DN: I think some of it is confidence. So much of art nowadays is done with the thought of the audience and how we’re going to get this out there and get it seen. People feel like they have to stay in their lane and don’t have the confidence to explore other things because it’s not going to be something they succeed at.
SRC: I hear you. That’s why for me, in presenting this, I’m always inviting people to try it out. Try asemic writing. Marvin Bell said, “What they say there are no words for—that’s what poetry is for.” In my introduction I suggested there might be emotions that even poetry still can’t carry. What does that look like? I think it looks like asemic work. Doing workshops with asemic work, I tell people to make one promise, which is to be a child again. I do feel that as kids, the first time we’re given a writing implement, whether it be a Crayola or a pen, we’re already telling stories through emotions. People tell me I’ve found a new form. This is not a new form. This is for everybody. When I invite people to do this, I tell them to begin with their own signature. Write your signature seven times, and then on the seventh time, just continue. Close your eyes and continue. Make that an extension of what right now is happening for you. We have the five senses, but I think there’s that other sense, which is this electricity inside of us, and we need to look at that and satisfy what it needs to say to balance everything out.
DN: How do you present this to an audience at a reading? This isn’t conventional poetry where you can just read a poem.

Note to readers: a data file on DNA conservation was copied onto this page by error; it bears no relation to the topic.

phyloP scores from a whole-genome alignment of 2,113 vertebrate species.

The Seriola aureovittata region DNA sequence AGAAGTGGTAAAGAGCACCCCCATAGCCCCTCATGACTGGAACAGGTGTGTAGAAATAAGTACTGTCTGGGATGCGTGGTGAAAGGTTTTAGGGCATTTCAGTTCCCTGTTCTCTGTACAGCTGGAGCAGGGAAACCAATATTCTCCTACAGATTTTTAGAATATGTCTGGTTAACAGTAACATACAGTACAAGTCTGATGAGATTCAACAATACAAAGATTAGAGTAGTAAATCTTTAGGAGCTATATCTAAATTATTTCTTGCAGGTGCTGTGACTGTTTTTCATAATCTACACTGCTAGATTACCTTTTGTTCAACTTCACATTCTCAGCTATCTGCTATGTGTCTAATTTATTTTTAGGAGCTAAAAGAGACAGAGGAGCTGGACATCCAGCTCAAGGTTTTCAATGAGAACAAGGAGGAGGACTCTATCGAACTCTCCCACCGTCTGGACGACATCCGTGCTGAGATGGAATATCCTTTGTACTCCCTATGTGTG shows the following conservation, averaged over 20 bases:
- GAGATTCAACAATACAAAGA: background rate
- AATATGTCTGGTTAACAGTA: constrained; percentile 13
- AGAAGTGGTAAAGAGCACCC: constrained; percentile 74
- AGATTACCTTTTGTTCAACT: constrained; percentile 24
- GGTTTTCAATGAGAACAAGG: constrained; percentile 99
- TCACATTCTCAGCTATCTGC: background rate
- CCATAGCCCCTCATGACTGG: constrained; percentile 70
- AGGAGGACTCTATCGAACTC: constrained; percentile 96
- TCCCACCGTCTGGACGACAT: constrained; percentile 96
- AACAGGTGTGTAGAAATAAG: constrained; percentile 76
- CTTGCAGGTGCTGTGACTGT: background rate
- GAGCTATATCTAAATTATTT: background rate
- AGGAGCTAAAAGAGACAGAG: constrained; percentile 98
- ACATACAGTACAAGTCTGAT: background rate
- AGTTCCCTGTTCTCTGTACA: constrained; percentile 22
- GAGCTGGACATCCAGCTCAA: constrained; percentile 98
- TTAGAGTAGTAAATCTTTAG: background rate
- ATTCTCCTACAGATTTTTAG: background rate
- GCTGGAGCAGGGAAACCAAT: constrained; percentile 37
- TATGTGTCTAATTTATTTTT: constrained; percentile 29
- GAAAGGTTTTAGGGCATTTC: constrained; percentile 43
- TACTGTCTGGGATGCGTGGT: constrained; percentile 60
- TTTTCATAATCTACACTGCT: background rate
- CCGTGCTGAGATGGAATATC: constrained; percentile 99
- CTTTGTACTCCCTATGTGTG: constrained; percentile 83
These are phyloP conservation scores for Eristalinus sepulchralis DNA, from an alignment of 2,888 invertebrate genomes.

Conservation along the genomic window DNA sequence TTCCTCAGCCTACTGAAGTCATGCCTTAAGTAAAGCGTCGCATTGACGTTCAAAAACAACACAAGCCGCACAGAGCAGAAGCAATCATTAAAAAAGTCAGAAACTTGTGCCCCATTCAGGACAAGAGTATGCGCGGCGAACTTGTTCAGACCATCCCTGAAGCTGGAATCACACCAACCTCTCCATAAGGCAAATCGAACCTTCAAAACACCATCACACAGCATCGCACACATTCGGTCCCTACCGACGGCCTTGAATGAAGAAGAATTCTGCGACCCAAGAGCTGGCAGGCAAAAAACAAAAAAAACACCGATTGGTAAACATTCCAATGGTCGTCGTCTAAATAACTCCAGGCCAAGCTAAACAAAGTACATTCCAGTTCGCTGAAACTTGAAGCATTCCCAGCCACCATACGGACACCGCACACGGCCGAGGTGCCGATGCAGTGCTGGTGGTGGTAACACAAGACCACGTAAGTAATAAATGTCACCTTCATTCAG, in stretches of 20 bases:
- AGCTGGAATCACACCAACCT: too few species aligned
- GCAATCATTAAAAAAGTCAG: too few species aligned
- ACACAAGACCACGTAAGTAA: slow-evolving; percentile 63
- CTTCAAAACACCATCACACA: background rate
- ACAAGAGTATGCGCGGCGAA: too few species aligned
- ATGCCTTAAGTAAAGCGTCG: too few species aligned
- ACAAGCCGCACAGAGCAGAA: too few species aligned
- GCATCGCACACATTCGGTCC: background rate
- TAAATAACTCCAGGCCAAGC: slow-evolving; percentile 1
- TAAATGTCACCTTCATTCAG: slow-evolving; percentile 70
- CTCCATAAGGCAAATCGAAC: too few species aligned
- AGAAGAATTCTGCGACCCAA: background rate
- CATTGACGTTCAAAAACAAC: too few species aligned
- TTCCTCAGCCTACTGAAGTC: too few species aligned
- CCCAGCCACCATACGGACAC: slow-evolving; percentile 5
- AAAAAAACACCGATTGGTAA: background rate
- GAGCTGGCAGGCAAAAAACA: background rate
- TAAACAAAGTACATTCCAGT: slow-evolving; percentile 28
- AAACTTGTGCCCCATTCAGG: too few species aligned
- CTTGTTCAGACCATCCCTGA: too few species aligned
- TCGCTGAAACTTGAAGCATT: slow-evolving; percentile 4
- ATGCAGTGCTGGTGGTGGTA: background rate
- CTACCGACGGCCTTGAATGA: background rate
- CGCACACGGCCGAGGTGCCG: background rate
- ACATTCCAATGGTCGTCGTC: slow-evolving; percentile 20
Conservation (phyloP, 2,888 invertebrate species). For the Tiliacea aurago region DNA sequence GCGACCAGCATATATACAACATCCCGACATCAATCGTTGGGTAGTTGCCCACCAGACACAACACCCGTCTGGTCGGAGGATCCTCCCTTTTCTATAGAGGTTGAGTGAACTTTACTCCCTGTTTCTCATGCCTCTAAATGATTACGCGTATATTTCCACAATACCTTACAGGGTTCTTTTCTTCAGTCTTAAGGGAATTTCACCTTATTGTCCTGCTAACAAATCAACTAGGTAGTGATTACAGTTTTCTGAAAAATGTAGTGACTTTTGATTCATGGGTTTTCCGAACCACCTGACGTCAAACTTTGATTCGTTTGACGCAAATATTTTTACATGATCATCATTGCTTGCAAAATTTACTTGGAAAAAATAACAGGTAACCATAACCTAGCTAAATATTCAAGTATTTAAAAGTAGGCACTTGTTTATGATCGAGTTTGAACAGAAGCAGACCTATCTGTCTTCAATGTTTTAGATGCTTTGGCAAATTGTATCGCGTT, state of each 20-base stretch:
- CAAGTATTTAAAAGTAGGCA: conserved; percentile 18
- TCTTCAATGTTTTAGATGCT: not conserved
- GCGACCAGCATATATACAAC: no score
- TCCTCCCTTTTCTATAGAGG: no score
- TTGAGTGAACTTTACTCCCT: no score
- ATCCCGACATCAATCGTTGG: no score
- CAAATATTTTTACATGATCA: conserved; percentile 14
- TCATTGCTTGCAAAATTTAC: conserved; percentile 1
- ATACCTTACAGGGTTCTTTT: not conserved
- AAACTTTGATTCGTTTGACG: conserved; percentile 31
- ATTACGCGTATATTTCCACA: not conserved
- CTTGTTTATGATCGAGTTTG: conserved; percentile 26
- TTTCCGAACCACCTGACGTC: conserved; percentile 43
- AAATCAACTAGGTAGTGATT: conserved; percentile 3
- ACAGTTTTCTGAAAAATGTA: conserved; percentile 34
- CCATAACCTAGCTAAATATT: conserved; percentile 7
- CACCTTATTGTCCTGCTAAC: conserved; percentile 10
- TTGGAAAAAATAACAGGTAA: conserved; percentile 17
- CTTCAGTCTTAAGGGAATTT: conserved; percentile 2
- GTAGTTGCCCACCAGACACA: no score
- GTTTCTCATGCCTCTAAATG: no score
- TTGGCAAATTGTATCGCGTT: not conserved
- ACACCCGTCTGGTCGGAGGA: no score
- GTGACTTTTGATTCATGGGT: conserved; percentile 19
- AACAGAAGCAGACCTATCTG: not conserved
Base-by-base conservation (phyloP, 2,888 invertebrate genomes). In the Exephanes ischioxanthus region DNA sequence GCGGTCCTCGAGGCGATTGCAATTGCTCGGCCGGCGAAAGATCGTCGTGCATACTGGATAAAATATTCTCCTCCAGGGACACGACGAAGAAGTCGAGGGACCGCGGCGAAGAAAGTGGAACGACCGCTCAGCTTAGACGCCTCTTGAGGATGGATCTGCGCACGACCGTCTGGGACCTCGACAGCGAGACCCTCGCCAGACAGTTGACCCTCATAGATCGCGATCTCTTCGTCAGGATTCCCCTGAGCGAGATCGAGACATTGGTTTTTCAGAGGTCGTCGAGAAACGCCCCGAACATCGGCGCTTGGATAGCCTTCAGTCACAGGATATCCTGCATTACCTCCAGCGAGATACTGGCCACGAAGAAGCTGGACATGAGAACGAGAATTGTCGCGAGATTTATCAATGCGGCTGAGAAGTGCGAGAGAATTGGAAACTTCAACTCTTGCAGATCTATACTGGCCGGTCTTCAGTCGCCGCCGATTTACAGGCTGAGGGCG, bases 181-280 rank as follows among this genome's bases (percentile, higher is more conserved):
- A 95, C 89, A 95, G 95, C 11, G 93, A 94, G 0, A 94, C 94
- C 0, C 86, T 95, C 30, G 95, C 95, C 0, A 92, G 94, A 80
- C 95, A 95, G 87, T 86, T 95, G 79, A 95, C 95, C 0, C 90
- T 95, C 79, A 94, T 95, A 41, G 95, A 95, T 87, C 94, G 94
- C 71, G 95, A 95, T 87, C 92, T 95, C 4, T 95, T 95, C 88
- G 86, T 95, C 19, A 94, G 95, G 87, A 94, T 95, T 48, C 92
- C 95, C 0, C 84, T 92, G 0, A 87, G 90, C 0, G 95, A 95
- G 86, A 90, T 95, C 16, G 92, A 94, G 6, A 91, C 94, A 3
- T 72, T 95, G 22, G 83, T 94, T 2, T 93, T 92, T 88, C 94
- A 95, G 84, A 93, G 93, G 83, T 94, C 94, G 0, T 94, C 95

SRC: My book launch last week was at a vintage furniture store in town. I really wanted to read there because when I was a kid, one of the women who took care of me would tell me there’s furniture inside of my body. I’ve always been intrigued by thinking of my heart as a chandelier, the spleen as a pillow, the stomach as a room, and my lungs as windows that open. At the furniture store, I felt like, here are inanimate objects that belonged to a family and they carry a lot of memory. Poetry is like that. It’s memory and feeling. At the reading, I read the poem, and then after reading it, I would say, “See this line? After the third stanza, that’s where I stopped. Either because I can’t get to the next image, or I’m not vulnerable enough to get to the next line.” And then I’ll show that asemic piece and then refer back to the poem to show them how they can use asemic too, as a painter, as a ceramic artist. This is really applicable to anything that you’re doing. Even event planning. Stop, and take a break, and do an asemic work and see what other thoughts and images come out. When I read, I don’t like to be in front of a lectern. Poetry is already sometimes hard to connect with, and now there’s just another thing you put in front of you. When I read poetry, I want people to see my chest, see my hands, see my whole body when I’m talking.